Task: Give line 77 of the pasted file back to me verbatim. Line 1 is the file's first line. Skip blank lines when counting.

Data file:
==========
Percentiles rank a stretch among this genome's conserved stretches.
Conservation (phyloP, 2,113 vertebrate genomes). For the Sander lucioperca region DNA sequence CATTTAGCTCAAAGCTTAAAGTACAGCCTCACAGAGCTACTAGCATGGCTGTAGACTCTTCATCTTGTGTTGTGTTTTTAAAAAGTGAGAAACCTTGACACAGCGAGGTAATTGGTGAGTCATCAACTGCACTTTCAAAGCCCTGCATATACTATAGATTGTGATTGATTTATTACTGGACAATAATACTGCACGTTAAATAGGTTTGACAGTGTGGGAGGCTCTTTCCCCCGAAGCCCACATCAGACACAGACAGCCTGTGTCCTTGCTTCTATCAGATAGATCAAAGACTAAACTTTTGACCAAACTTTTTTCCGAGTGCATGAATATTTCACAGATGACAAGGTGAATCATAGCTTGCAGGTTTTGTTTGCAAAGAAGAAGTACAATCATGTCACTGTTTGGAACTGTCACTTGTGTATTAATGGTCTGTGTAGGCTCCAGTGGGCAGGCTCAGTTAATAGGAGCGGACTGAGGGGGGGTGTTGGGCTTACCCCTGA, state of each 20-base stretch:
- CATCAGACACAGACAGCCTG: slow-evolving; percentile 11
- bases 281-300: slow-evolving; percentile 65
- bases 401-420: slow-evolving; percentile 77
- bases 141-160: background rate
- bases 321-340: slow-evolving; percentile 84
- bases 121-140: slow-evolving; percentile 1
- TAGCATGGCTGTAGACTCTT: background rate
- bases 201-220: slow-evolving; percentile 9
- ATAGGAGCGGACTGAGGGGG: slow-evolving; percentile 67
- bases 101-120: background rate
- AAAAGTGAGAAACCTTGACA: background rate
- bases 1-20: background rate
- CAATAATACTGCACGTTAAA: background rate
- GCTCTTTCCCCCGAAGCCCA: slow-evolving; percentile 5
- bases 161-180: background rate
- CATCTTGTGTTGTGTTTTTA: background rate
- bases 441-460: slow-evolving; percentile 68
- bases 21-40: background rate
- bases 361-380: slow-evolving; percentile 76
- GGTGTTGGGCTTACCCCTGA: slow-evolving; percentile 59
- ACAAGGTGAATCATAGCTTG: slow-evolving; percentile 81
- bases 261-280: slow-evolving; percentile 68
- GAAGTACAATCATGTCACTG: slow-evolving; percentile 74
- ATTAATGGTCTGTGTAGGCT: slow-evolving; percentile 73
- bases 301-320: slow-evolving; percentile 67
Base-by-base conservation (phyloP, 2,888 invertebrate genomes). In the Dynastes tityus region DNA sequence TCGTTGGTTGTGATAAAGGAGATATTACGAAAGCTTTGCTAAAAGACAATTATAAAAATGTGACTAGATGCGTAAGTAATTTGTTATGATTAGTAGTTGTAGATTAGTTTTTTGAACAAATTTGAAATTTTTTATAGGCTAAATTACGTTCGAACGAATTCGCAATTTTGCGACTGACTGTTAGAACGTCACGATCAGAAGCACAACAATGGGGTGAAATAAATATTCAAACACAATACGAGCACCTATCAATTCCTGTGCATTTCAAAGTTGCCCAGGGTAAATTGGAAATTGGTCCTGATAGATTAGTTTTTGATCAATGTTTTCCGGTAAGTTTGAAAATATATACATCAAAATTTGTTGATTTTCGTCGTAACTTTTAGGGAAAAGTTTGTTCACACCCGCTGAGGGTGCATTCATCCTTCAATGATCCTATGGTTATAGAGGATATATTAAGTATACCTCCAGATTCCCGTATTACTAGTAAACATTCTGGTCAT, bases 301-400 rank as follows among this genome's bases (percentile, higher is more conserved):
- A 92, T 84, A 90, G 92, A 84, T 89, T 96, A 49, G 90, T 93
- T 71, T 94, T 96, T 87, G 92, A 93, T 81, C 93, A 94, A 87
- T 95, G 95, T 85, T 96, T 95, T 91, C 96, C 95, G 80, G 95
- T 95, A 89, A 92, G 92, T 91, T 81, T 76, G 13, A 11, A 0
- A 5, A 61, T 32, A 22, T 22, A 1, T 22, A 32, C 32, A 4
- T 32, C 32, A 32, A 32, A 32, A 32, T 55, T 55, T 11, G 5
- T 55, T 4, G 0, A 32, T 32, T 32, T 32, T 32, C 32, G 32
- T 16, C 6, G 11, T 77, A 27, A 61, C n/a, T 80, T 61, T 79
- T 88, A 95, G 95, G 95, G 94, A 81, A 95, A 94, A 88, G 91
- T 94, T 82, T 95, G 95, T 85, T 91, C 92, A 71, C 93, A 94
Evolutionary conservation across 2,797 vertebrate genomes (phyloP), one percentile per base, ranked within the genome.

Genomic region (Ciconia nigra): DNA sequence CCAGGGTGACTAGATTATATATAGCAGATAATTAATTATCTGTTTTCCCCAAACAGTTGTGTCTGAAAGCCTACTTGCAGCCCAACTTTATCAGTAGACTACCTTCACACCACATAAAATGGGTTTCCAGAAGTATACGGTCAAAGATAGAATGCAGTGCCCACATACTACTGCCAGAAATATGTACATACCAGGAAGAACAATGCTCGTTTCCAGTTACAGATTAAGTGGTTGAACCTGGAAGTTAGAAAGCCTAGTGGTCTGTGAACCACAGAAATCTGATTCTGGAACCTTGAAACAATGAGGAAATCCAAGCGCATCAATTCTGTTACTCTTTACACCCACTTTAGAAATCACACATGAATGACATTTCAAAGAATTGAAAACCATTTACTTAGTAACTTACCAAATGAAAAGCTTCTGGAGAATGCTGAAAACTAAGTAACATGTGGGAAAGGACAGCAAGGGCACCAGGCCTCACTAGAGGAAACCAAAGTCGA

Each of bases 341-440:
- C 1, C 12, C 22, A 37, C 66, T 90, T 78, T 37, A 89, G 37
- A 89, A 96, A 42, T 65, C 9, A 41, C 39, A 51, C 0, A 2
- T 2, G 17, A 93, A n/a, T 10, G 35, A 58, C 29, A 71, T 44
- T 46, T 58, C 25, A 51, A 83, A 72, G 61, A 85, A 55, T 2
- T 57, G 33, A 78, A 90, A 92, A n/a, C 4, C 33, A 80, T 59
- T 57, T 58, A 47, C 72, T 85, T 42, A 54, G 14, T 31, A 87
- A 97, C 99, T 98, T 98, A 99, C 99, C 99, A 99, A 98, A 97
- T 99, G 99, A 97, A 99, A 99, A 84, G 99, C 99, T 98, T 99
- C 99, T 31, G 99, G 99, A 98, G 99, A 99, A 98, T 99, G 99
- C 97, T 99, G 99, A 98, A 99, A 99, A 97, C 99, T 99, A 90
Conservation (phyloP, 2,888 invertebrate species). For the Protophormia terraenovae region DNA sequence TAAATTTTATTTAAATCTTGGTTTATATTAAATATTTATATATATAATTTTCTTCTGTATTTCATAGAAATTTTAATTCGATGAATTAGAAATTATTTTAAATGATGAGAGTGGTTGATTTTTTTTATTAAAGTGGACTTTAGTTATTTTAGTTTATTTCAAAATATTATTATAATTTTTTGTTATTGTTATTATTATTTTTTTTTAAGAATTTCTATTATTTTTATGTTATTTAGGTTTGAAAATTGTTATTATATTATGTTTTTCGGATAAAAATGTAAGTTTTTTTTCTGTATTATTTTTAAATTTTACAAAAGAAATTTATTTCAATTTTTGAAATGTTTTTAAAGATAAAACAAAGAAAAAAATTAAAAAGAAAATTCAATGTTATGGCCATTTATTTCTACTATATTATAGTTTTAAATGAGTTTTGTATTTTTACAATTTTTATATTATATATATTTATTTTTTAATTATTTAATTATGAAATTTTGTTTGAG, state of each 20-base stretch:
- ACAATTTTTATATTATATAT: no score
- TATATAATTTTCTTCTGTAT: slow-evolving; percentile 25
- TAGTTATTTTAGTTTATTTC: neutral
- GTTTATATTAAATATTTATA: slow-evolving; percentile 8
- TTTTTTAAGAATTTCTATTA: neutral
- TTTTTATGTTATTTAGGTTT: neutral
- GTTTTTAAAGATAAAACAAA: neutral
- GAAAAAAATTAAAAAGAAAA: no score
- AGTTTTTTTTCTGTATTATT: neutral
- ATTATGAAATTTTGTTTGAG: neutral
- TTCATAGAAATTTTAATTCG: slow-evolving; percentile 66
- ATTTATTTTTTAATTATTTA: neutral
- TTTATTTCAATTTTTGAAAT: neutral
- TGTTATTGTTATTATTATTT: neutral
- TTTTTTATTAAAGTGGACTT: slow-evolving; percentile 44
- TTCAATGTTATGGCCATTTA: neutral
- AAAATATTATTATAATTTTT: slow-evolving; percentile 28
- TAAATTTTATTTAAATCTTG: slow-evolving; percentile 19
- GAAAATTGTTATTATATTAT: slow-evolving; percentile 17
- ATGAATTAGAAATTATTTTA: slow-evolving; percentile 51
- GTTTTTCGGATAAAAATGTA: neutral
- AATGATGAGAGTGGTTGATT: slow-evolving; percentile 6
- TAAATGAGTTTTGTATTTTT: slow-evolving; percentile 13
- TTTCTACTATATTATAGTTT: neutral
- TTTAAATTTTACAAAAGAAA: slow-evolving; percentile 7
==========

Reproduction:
- TTTAAATTTTACAAAAGAAA: slow-evolving; percentile 7